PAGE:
Archive for November, 2015

“Plant cell pack” workshop

23 November, 2015

As molecular farmers, we were much impressed last year by a technology developed by the folk at the Fraunhofer IME in Aachen: this is “METHOD FOR THE GENERATION AND CULTIVATION OF A PLANT CELL PACK“, with Thomas Rademacher as sole inventor on the patent application.  Basically, this involves

  • making a “cookie” or cell pack with cultured plant cells, by suction of a suspension onto a membrane
  • drizzling recombinant Agrobacterium tumefaciens onto the cookie, then sucking away excess fluid
  • incubating the cell cookie in a humid environment for a few days, until the desired level of protein expression has been reached

There are all sorts of things one could dream up for the application of this technology, given that one can make cookies of all sorts of depths and widths, in everything from spin columns to multiwell plates – and high-throughput screening of expression constructs comes to mind immediately.

Now fortunately, Inga Hitzeroth of our Biopharming Research Unit here at UCT (the BRU) has a National Research Foundation-administered bilateral grant with the folk at the Fraunhofer IME, which has meant we have money for joint workshops and the like – so we are having a hands-on Workshop on “Plant Cell Packs for Transient Expression: Innovating the Field of Molecular Biopharming” affiliated to our “Virology Africa 2015” conference next week.  We plan to develop an illustrated manual along with a full suite of technical tips after the Workshop.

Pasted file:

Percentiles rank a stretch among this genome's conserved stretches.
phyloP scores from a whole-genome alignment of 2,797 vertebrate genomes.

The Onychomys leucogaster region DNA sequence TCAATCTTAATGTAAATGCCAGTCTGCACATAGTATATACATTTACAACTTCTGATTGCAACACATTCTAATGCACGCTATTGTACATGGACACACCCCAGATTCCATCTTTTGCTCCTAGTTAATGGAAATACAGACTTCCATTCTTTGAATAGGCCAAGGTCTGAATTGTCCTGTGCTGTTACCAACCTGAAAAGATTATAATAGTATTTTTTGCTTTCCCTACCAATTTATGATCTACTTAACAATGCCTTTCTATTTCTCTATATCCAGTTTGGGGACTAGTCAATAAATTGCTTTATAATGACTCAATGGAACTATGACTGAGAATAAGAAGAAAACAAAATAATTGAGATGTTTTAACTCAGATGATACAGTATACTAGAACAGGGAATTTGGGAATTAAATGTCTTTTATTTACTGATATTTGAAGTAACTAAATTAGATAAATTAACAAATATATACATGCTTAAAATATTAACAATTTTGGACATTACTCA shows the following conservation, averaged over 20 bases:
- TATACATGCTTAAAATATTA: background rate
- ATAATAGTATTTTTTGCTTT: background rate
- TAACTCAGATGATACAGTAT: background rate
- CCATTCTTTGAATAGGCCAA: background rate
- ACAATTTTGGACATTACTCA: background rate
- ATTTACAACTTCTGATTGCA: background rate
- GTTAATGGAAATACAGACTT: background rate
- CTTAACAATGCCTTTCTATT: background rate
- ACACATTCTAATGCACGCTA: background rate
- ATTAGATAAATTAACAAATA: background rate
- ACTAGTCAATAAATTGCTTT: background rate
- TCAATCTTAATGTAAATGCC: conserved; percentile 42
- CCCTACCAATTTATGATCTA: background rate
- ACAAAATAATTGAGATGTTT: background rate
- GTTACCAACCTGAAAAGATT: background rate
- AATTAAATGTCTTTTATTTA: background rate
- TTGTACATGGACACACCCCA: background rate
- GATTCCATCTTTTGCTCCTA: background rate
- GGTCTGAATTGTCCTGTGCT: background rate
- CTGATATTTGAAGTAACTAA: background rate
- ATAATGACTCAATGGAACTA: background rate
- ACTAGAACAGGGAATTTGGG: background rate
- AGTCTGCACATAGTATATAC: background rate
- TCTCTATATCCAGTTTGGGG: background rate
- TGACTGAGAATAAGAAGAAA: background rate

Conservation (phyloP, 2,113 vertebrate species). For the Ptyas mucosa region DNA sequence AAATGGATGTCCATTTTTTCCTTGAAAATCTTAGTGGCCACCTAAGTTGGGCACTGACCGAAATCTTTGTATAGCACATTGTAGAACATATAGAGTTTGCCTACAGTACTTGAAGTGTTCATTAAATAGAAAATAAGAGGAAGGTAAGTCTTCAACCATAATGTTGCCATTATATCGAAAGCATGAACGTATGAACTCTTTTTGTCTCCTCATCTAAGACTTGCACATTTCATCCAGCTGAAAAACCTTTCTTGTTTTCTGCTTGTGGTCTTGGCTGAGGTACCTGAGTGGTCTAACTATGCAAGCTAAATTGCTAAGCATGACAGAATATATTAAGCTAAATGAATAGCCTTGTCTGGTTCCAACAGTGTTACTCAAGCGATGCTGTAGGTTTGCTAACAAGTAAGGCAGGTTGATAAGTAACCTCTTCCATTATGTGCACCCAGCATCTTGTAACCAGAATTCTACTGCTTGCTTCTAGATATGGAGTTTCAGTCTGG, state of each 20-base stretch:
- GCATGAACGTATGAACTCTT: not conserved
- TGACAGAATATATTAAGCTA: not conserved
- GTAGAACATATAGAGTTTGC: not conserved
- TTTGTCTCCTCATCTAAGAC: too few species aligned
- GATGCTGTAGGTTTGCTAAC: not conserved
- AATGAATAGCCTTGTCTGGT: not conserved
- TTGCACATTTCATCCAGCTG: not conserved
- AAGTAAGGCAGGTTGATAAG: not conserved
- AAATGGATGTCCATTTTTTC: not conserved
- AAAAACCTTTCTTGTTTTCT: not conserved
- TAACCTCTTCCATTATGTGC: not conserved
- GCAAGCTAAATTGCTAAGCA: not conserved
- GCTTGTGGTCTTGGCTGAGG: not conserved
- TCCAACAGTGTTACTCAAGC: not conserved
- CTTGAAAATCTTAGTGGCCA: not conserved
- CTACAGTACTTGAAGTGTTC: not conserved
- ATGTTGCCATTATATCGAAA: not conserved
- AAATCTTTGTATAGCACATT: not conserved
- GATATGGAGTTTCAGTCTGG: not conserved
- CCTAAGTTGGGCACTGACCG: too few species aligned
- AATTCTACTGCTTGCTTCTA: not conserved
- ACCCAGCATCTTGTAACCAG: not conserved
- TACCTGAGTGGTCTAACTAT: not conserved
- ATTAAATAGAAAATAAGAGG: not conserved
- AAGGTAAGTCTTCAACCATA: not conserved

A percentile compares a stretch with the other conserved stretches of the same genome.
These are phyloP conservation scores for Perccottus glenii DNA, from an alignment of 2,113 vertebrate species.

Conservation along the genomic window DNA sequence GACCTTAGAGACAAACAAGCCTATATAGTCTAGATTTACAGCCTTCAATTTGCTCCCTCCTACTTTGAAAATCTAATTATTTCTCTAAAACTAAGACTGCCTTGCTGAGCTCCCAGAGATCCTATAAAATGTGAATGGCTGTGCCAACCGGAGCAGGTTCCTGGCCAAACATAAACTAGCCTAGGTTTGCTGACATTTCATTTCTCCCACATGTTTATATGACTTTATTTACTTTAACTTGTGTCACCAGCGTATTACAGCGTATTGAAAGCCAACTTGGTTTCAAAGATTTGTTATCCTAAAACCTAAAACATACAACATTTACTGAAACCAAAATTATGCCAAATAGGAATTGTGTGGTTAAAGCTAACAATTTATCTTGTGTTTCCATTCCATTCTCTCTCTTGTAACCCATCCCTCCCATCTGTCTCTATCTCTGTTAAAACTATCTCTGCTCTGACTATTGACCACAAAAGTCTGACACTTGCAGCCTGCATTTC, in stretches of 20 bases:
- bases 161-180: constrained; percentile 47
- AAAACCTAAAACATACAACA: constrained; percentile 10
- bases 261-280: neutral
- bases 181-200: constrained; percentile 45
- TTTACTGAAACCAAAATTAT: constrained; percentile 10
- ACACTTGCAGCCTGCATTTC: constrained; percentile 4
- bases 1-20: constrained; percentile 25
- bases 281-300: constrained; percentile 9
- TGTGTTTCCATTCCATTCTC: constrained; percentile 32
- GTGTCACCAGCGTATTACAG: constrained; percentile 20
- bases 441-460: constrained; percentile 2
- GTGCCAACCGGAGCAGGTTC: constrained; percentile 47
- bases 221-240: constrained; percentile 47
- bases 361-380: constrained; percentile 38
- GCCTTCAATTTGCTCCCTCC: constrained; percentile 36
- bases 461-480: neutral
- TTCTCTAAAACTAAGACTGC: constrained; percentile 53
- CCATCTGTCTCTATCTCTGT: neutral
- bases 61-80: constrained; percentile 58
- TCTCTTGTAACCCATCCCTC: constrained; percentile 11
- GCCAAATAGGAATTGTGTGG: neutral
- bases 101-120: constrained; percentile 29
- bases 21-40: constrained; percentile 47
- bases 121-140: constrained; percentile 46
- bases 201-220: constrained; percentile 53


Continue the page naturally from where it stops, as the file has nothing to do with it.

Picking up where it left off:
And as part of which, one has of course to feed and entertain the participants – hence our expedition to The Spice Route wine farm complex yesterday.  Hard work, this science…B-)

The BRU-IME Cookie Workshop team: from left; Romana Yanez (BRU), Tanja Holland, Susanne Bethke, Markus Sack, Juergen Drossard, Gueven Edgu all IME), Ed Rybicki (BRU)

The BRU-IME Cookie Workshop team: from left; Romana Yanez (BRU), Tanja Holland, Susanne Bethke, Markus Sack, Juergen Drossard, Gueven Edgu (all IME), Ed Rybicki (BRU)

 

 

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Toward Eliminating Poliovirus In the Lab

18 November, 2015

As the world inches closer to polio eradication, laboratories studying the virus will have to bolster biosafety standards. Eventually, most will need to stop working with the pathogen entirely.

Sourced through Scoop.it from: www.the-scientist.com

EVENTUALLY.  I note smallpox is still in freezers; so too is rinderpest – we have vaccines against both of them…oh, wait – we have vaccines against polio too!

Nice thing about rinderpest and polio – not so sure about smallpox – is that they COULD be recreated as needed from synthesised cDNA.

However, we really need to do that ONLY after there’s been significant sequencing of all known variants, just in case we missed something.

See on Scoop.itVirology News

Rounding Up The Last Of A Deadly Cattle Virus

16 November, 2015

Rinderpest, or cattle plague, was declared eradicated in 2011. But many research institutes still have samples of the rinderpest virus in storage. Disease experts want those samples destroyed.

Sourced through Scoop.it from: www.npr.org

I have written a lot about rinderpest, and covered it in my book on virus history, as well as covering the debate on whether or not smallpox virus stocks should be eliminated.

And if they haven’t yet, despite years of debate, why should rinderpest virus stocks?